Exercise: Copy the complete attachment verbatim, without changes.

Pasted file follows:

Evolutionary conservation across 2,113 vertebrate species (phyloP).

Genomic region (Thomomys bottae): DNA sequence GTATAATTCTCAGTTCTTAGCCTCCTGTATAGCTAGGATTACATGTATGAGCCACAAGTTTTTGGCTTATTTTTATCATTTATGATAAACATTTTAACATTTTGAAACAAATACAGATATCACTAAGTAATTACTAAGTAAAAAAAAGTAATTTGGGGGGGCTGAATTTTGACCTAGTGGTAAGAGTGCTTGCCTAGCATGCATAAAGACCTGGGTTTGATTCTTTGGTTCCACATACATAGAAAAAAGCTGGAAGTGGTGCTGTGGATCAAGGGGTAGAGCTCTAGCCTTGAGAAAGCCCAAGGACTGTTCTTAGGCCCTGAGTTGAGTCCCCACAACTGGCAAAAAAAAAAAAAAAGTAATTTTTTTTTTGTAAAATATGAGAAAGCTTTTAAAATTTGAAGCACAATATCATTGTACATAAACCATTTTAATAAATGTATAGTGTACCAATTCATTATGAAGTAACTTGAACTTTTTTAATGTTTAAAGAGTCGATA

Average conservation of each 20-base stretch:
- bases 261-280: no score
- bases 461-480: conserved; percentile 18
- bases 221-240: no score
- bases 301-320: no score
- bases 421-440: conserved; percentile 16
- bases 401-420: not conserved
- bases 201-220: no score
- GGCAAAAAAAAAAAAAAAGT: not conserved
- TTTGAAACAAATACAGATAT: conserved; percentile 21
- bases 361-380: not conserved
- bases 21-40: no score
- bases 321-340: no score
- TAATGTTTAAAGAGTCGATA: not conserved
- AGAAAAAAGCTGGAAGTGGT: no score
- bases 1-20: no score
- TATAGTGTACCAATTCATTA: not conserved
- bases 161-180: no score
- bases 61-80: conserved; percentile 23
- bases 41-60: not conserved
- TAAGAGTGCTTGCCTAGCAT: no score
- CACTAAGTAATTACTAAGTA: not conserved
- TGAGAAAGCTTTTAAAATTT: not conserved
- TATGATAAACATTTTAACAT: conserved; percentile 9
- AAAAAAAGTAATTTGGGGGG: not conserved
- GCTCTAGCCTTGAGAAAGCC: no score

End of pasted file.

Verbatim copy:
Evolutionary conservation across 2,113 vertebrate species (phyloP).

Genomic region (Thomomys bottae): DNA sequence GTATAATTCTCAGTTCTTAGCCTCCTGTATAGCTAGGATTACATGTATGAGCCACAAGTTTTTGGCTTATTTTTATCATTTATGATAAACATTTTAACATTTTGAAACAAATACAGATATCACTAAGTAATTACTAAGTAAAAAAAAGTAATTTGGGGGGGCTGAATTTTGACCTAGTGGTAAGAGTGCTTGCCTAGCATGCATAAAGACCTGGGTTTGATTCTTTGGTTCCACATACATAGAAAAAAGCTGGAAGTGGTGCTGTGGATCAAGGGGTAGAGCTCTAGCCTTGAGAAAGCCCAAGGACTGTTCTTAGGCCCTGAGTTGAGTCCCCACAACTGGCAAAAAAAAAAAAAAAGTAATTTTTTTTTTGTAAAATATGAGAAAGCTTTTAAAATTTGAAGCACAATATCATTGTACATAAACCATTTTAATAAATGTATAGTGTACCAATTCATTATGAAGTAACTTGAACTTTTTTAATGTTTAAAGAGTCGATA

Average conservation of each 20-base stretch:
- bases 261-280: no score
- bases 461-480: conserved; percentile 18
- bases 221-240: no score
- bases 301-320: no score
- bases 421-440: conserved; percentile 16
- bases 401-420: not conserved
- bases 201-220: no score
- GGCAAAAAAAAAAAAAAAGT: not conserved
- TTTGAAACAAATACAGATAT: conserved; percentile 21
- bases 361-380: not conserved
- bases 21-40: no score
- bases 321-340: no score
- TAATGTTTAAAGAGTCGATA: not conserved
- AGAAAAAAGCTGGAAGTGGT: no score
- bases 1-20: no score
- TATAGTGTACCAATTCATTA: not conserved
- bases 161-180: no score
- bases 61-80: conserved; percentile 23
- bases 41-60: not conserved
- TAAGAGTGCTTGCCTAGCAT: no score
- CACTAAGTAATTACTAAGTA: not conserved
- TGAGAAAGCTTTTAAAATTT: not conserved
- TATGATAAACATTTTAACAT: conserved; percentile 9
- AAAAAAAGTAATTTGGGGGG: not conserved
- GCTCTAGCCTTGAGAAAGCC: no score